There are far better plays in London — most of them, actually — than “You Be Ted and I’ll Be Sylvia,” but I doubt there’s a braver actress currently on view than Nichola McAuliffe. Not many plays require the leading lady to portray an insufferable lesbian snob with an incestuous past who ends her days in full and gory view of the audience submerged in an onstage tank. Add in the realization that McAuliffe came late to Simon Smith’s play, following the departure of original lead Kathryn Pogson (London’s first Aunt Dan in the Wallace Shawn play), and it becomes clear that McAuliffe deserves more than applause. How about a red badge of courage?
The play is otherwise both too brief and too minor to pose a serious endurance test for audiences, who may be mystified how so scattershot and ill-considered a text made it through the series of readings outlined in the program. In any case, there’s something valiant about McAuliffe’s willingness to give her all to a cause that isn’t so much lost as it is lunatic, as if in direct response to the relentless froideur of McAuliffe’s grandly accented Wendy.
The actress plays a well-regarded conceptual artist arrived back after some years to her hometown in the Midlands to make a public sculpture honoring the women of Wignall. The commission means reacquainting herself with an ailing mother (Mary Wimbush) now dying of cancer who is tended to by the cheerily blunt Stella (Susan Brown) and her perky sidekick, Tasha (Danielle Tilley).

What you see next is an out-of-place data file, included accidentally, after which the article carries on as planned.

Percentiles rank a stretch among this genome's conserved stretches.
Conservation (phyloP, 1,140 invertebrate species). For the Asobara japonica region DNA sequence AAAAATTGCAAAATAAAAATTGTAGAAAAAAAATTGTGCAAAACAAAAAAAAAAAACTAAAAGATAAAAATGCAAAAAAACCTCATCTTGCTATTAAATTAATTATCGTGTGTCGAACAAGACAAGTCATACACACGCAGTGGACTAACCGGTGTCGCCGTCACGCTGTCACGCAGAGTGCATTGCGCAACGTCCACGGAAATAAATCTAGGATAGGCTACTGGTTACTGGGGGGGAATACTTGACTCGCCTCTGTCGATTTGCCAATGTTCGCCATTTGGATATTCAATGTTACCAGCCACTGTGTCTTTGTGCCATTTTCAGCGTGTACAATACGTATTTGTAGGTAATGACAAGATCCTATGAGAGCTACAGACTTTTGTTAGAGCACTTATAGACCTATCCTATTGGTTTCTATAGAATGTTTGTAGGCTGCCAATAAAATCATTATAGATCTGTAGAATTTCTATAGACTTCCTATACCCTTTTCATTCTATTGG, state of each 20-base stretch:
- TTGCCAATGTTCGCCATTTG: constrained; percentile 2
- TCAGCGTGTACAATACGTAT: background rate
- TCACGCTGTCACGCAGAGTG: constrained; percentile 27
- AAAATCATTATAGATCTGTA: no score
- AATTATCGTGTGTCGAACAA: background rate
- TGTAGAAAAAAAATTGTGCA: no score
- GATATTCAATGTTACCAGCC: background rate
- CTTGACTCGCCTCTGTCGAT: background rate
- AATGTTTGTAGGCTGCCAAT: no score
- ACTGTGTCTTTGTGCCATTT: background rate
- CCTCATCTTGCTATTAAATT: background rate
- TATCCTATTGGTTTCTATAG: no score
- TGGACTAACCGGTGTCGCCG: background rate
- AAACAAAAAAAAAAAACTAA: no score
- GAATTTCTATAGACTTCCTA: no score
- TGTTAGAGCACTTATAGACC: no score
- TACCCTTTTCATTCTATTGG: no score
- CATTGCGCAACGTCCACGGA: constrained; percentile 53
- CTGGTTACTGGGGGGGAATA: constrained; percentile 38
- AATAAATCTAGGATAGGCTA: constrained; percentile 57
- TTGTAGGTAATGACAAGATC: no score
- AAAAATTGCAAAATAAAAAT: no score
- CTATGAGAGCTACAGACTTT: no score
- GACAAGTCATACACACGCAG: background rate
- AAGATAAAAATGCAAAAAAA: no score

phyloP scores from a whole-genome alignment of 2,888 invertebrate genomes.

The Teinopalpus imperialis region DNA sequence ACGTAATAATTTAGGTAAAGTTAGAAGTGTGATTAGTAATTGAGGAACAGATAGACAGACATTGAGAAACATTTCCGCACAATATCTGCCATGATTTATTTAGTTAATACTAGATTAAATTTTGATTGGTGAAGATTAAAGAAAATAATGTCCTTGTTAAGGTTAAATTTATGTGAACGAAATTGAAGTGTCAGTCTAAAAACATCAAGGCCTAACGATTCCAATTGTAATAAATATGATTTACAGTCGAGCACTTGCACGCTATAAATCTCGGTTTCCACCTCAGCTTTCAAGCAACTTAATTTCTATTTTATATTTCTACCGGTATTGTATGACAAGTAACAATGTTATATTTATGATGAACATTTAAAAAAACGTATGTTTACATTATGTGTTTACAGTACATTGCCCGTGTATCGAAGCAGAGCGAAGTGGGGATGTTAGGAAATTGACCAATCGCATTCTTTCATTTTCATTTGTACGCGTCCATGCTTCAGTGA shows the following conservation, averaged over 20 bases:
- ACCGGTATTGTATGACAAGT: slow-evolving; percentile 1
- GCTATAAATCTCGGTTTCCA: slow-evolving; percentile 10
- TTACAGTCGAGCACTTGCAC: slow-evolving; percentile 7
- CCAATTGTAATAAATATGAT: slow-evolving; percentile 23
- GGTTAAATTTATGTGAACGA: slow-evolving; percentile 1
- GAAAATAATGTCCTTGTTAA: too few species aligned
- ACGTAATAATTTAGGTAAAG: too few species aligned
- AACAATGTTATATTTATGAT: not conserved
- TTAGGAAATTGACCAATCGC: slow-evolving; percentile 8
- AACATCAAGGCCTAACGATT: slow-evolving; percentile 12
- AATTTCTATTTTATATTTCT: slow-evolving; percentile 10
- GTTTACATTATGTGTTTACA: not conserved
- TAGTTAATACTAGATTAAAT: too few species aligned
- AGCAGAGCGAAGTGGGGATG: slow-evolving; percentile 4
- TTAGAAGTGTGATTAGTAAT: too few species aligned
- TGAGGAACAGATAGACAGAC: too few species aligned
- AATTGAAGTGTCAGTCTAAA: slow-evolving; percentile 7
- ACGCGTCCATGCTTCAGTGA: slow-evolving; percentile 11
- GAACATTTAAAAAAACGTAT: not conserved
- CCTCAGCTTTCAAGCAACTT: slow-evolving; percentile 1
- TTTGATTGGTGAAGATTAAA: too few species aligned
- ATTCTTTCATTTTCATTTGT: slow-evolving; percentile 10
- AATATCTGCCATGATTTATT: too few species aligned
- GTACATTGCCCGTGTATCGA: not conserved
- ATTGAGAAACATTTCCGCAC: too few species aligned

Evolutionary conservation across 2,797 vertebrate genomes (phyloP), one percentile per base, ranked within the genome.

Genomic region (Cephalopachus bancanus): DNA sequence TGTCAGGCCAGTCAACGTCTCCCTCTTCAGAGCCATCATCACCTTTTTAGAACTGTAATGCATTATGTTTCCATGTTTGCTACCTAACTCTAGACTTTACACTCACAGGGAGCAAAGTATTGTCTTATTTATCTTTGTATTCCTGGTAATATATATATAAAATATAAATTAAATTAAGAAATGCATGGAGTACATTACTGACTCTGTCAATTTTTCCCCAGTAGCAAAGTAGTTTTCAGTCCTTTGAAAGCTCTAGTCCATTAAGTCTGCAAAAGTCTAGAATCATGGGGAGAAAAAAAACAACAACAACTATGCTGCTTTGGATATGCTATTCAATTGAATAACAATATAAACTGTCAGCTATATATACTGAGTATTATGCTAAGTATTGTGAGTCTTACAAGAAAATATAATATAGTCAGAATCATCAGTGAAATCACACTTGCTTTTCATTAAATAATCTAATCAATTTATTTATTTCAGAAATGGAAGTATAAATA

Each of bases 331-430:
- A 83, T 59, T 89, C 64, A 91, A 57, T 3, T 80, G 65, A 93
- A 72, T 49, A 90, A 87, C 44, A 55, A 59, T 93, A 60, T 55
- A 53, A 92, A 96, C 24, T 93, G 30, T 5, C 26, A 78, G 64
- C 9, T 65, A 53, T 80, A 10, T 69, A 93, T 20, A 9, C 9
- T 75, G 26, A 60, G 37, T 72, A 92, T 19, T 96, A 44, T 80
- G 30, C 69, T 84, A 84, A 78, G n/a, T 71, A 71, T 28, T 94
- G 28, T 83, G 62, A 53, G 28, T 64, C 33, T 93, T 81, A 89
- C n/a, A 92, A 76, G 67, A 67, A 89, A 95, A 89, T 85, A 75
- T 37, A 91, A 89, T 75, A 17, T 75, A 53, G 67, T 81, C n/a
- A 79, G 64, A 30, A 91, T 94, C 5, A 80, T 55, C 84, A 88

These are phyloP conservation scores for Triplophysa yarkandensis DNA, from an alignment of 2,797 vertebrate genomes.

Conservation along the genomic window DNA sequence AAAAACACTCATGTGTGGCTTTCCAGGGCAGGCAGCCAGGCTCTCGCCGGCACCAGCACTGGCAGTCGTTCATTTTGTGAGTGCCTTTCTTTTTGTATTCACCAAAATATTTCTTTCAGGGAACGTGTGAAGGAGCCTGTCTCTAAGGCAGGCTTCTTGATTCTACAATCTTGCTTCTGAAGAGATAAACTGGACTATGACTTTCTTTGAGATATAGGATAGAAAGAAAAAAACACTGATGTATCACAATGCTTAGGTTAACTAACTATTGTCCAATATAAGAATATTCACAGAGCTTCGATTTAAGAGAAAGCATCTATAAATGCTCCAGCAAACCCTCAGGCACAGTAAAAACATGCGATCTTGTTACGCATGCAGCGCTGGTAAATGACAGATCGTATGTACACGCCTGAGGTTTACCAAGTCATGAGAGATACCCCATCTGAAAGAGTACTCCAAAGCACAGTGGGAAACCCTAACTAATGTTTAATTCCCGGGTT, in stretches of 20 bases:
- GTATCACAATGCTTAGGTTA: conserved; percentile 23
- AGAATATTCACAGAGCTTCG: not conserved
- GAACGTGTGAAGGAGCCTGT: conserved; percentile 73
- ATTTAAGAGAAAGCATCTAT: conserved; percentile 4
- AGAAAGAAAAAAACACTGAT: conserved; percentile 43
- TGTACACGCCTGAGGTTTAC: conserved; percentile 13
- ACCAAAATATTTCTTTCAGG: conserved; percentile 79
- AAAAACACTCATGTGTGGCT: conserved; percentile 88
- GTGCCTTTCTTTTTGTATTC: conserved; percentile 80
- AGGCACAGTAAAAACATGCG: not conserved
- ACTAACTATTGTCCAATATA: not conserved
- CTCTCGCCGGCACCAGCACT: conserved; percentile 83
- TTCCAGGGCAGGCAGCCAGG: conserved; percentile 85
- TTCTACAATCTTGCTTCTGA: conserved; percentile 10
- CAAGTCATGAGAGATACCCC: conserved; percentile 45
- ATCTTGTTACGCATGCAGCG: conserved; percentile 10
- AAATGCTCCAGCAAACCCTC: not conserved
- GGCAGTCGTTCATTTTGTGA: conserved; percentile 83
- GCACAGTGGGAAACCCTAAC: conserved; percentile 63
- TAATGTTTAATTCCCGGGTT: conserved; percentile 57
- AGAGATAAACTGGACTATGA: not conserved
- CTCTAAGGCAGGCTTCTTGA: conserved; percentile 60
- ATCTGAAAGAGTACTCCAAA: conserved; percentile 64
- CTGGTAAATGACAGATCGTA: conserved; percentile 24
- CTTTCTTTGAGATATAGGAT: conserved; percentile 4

Anyone expecting a lachrymose reunion drama, however, will discover precisely the opposite: Wendy is mostly unmoved by the plight of her mother — instead, she directs her attention (amorously) toward Tasha — and prompts a final filial reckoning, complete with sudden expostulations like, “You ruined my life.”
Actually, Wendy has demonstrated what would seem to be a creative approach to the lives of others, including an artwork comprised in equal measure of her late father’s ashes and her own menstrual blood. Cue the expected jokes about Brit-art bad boy Damien Hirst (concurrently being made mockery of in the National’s new “Candide”) alongside references to the hapless literary couple, Ted Hughes and Sylvia Plath, cited in the title. At least the play has the good grace not to incorporate an oven.
Robert Jones’ smart set moves smoothly from a home whose inmates pass their time making bonnets to Wendy’s new, sleek abode, which is as minimal as her bitterness and frustration are immense. (Not for nothing does Stella compare her to Caligula.) As for the script, it’s hard to impute much consistency to writing that finds one character familiar both with Plath’s life and with surfing the Net but seemingly ignorant of olives, while at least two others do little beyond staring open-eyed in disbelief. Under Jonathan Church’s direction, veteran thesp Wimbush makes something quietly moving of the put-upon mom even as she becomes de facto the play’s onstage critic, monitoring proceedings with a growing look of alarm.